West Germany became the home to ex-soldiers who had fought in these proxy units; it also became the home to various displaced populations, including those from the Soviet Union's Muslim regions who had collaborated with the German invaders or who had otherwise seized the opportunity to flee Stalin's Russia. Some of these ex-soldiers, ex-officials from the Third Reich's Ostministerium (responsible for administering the temporarily occupied regions of the Soviet Union) and other migrant Muslims found a new purpose in the Cold War, to serve as intelligence sources, as propaganda voices for Radio Liberty and Radio Free Europe, and as the nucleus of an imagined (and wholly imaginary) diplomatic offensive to help a future Germany recover some of its lost territories. Out of this stew, the project for a Western-controlled Munich mosque emerged. Such a mosque could serve, it was thought, as a weapon in the ideological war that flourished in the 1950s between the West and the (godless) communist bloc.
The CIA soon cut in as a dance partner, bankrolling propaganda to the Iron Curtain countries and seeking sources of information about potentially restive populations as part of its early (and ultimately abandoned) enthusiasm for "roll-back." The CIA and the West Germans were soon battling among themselves to control the Munich mosque project, with neither emerging as any kind of winner.
The Munich mosque never lived up to its depicted stature as one of the great mosques of the Western world. It was eventually built, in 1973, on the site of a former rubbish dump. Johnson's tale of the mosque eventually peters out into wistfulness, captured nicely in an interview with one of the current leaders of the Islamic Center of Munich, a German convert to Islam named Ahmad von Dennfer. Von Dennfer tells Johnson: "It was fifteen, twenty years after the war. It was a completely different time back then. The circumstances under which things happened here are hardly imaginable."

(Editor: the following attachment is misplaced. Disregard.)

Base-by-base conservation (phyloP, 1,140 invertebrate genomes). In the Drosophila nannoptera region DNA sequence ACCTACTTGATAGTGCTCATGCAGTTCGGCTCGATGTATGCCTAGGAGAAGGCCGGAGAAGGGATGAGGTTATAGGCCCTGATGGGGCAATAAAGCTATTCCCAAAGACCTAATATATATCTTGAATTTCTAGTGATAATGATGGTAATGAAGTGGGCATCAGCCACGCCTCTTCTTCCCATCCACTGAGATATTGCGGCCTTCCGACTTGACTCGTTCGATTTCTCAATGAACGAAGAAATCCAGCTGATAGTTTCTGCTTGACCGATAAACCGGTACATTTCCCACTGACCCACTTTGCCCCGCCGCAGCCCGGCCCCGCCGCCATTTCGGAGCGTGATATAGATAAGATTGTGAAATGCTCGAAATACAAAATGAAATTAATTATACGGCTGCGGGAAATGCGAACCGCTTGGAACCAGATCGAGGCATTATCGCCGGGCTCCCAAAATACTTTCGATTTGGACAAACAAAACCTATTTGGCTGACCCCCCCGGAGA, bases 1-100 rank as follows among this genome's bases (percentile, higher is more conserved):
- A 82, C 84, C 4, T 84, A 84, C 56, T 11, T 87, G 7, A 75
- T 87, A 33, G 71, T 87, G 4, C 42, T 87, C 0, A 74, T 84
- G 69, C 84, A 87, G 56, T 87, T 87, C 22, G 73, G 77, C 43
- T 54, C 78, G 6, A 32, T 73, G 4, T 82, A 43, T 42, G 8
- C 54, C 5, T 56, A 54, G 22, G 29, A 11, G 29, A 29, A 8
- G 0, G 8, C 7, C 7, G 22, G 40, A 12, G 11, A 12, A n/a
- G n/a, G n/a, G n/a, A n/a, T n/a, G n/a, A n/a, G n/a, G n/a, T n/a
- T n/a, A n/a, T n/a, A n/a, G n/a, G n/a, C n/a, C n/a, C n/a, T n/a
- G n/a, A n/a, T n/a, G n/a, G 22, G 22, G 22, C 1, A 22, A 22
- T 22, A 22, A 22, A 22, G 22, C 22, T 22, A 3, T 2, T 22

But Johnson is not interested in ending on a note of wistfulness, or in telling a purely historical tale, however intriguing. The final chapters of his book are devoted to exploring the history of the Muslim Brotherhood and its presence in Europe and the West. Johnson's suggestion is that the struggle over the Munich mosque was, in reality, won by the followers of the Muslim Brotherhood and that the Brotherhood, as a movement long devoted to the goal of Islamic revival, is to be watched with a very wary eye.
In fact, his potted history of the Muslim Brotherhood stands as a thinly veiled warning against its anti-Semitic (anti-Israel) message and its support for terrorism. Johnson sounds an alarm about the Muslim Brotherhood as the inspiration behind a drive to create ghettoized, unassimilated and maybe terrorist-prone Muslim communities in Europe, a general fear that he shares with various European intelligence services.
But A Mosque in Munich is better read not for its add-on editorializing, but for its history of Second World War and Cold War endeavours to cynically use Muslim populations as tools of great-power statecraft. These endeavours ultimately led nowhere, but the idea never quite faded and was eagerly seized upon again when the mujahedeen resistance in Afghanistan proved unexpectedly strong. We all know where that effort landed us.
Wesley Wark teaches at the School of Global Affairs at the University of Toronto and is an expert on intelligence and counter-terrorism.